Conservative Party of Canada candidate Jeremy Patzer is returning to Ottawa as the Member of Parliament for the vast rural riding of Cypress Hills-Grasslands in southwest Saskatchewan.
Patzer was re-elected with a large majority in his second federal election. He received 23,855 of votes in the Sept. 20 federal election, which represents 71.9 per cent of the vote in the riding (based on 181 of 182 polls reporting, or 99.45 per cent of votes already counted).
“I feel good about the outcome locally here,” he said. “Based on what I was hearing when I was going around the riding talking to people, the numbers matched about where I figured that it would be. Yes, great support everywhere. I can’t say thank you enough to the people of Cypress Hills-Grasslands for giving me another mandate to represent them in Ottawa. It’s a good feeling to earn their trust once again.”
He noted the shorter duration of this election campaign was the main difference compared to the previous campaign in 2019.
“It was just a tighter timeline to try to get all around the riding to get signs out and the whole works, and to try to get to all the communities as much as I could,” he said. “I wouldn’t say there were any surprises. It was just a ton of hard work in a very short timeline. The last election of 2019 was more of a marathon. This one was definitely more of a sprint.”
The issues voters spoke to him about during this campaign were similar to what he heard on the campaign trail two years ago.
“Still one of the most common things I hear at the door is people don’t like the carbon tax and they want to see it go,” he said. “Obviously with the pandemic everybody is getting a little frustrated that we’re still dealing with this and where we’re at. So probably the two most common things that I heard were pandemic related stuff and then frustration with the carbon tax and the way Ottawa treats the west.”
Conservative Party leadership changed between the two elections, and Erin O’Toole became the new party leader in August 2020. The party’s platform in this election changed on certain issues compared to two years ago under former leader Andrew Scheer. According to Patzer there were some responses from voters during this campaign to the O’Toole election platform.
“There’s some people that definitely raised their concerns and had a few questions about the campaign, for sure about the platform,” he said. “But generally speaking, most people, when they saw that Erin was talking about a positive message about jobs and getting the economy back and our five-point plan to secure the future for Canadians, I think that resonated with a lot of people.”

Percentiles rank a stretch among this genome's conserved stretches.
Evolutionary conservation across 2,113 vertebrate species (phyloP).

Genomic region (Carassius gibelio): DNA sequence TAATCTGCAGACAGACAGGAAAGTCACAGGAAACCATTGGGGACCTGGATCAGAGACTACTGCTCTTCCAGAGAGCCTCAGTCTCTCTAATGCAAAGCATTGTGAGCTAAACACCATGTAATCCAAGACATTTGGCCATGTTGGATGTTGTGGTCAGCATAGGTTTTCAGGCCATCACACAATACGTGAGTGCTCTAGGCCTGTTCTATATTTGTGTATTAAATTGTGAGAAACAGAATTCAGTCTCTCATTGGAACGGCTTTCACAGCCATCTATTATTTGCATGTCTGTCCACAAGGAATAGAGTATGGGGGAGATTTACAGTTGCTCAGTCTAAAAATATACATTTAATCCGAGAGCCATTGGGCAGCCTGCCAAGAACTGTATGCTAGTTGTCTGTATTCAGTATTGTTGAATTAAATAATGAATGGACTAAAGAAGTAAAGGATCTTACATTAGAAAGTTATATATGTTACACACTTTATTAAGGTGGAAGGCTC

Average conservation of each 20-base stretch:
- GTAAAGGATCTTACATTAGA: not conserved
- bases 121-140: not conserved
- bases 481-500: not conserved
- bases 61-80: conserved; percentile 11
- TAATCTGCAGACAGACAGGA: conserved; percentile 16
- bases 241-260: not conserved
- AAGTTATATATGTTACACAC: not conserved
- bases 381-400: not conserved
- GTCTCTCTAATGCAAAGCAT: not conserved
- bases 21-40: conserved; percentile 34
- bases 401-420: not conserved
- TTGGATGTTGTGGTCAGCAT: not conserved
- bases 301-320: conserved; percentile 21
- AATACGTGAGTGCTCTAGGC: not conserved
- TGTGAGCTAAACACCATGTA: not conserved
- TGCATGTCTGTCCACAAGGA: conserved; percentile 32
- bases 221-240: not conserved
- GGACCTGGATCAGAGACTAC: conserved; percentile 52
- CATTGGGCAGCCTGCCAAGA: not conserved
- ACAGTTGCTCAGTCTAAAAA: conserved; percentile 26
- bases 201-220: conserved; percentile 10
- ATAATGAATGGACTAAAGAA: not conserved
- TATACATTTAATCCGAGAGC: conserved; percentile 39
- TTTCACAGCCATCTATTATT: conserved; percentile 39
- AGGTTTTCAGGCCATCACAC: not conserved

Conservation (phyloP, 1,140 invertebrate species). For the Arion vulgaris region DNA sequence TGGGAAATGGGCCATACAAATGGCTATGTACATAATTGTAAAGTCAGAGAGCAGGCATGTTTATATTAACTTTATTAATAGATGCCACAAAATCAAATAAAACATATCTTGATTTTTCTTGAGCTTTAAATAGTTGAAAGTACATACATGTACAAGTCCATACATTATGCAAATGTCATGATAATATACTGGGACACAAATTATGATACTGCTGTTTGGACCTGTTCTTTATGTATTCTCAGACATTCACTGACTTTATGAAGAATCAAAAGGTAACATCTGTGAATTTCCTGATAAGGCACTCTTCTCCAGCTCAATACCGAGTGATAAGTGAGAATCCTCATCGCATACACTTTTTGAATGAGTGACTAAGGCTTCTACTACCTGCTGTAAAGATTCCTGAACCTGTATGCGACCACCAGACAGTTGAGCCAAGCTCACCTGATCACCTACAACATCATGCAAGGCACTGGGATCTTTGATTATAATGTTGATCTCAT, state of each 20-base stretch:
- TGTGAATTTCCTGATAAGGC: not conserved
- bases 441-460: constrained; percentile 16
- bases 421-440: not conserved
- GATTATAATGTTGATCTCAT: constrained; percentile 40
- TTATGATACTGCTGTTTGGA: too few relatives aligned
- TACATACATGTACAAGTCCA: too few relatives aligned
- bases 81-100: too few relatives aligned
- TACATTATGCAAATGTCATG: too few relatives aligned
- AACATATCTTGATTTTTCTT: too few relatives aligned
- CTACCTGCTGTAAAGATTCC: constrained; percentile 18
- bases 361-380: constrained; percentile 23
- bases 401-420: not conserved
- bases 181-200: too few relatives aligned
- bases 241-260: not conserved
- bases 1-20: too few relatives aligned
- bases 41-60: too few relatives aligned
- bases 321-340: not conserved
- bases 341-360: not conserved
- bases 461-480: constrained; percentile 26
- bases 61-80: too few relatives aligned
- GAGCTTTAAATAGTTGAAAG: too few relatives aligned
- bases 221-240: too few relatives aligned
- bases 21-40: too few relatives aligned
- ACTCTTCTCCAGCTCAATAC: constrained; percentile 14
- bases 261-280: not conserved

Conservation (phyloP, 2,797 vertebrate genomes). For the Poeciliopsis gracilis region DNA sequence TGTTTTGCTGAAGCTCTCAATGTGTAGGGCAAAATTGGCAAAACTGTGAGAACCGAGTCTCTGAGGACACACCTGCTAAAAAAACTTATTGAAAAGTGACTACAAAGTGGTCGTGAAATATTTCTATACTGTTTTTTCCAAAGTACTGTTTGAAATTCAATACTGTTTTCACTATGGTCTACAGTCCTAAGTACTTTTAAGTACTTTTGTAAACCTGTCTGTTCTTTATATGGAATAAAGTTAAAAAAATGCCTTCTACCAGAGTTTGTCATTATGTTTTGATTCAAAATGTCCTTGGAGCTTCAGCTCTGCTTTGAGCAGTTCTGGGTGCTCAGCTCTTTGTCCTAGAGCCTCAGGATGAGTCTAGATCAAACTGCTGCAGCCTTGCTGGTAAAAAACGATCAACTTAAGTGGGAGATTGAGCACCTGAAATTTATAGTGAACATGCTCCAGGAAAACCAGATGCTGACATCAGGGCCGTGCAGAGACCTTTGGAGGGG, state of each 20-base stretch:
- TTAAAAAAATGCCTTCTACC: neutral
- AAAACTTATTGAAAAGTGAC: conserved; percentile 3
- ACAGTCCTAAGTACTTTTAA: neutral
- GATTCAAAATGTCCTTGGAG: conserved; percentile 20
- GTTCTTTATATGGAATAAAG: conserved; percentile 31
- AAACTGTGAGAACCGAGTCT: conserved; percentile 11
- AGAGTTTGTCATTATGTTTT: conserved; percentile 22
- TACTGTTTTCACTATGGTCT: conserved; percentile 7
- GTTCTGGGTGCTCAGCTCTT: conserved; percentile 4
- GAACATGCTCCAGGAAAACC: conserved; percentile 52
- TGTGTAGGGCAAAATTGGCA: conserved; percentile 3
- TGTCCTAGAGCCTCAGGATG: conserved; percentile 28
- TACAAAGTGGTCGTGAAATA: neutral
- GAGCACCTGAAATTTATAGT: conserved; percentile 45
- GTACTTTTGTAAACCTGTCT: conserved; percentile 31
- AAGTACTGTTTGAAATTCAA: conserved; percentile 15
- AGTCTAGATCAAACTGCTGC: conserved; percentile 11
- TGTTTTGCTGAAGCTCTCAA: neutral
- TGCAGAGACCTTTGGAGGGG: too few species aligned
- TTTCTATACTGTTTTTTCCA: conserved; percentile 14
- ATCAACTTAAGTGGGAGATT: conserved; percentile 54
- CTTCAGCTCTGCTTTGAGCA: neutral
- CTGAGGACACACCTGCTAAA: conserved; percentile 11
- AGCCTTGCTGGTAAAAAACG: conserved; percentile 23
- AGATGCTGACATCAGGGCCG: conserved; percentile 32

The party’s policy with regard to firearms laws was an issue that was a cause of concern for some voters in the riding during his campaign.
“There was just some confusion around the firearms issue, but when I had a chance to talk to people one-on-one about that issue and how it was going to be handled, I was able to get the point across clearly what we were going to do and that definitely eased a lot of people’s concerns from the way that it was announced and the way it was handled,” he said. “I think there was a question or two around our environmental policy, just talking about carbon tax and carbon pricing.”
The election outcome in the Cypress Hills-Grasslands riding was a landslide victory for Patzer, but there was some shift in voter support towards the People’s Party of Canada (PPC) and the Maverick Party.
“I was expecting that,” he said. “I don’t think we were too surprised with the result, to still have 72 per cent. I knew my support level was still very high and I knew that there was going to be some people that voted for me last time that would vote for some other parties.”
The Conservative Party received 71.9 per cent of voter support in this election, with 99.45 per cent of votes already counted, compared to 81.1 per cent in the 2019 election. Patzer felt voter turnout also could have played a role in this election.
He received 23,855 votes in this election from a voter turnout of 66.88 per cent. The voter turnout was 77.2 per cent in the 2019 election and he then received 31,140 votes.
“But I think when you look at the numbers, it’s probably on par with about where we thought that they would be, based on the response I was getting from the doors and just interactions over the phone and by e-mail,” he said.
PPC candidate Charles Hislop received 6.5 per cent of the votes in this election. This was an increase in voter support compared to the 2019 election, when another PPC candidate received 2.8 per cent of the vote.
The Maverick Party participated in its first federal election in 2021. Party candidate Mark Skagen received 3.9 per cent of votes.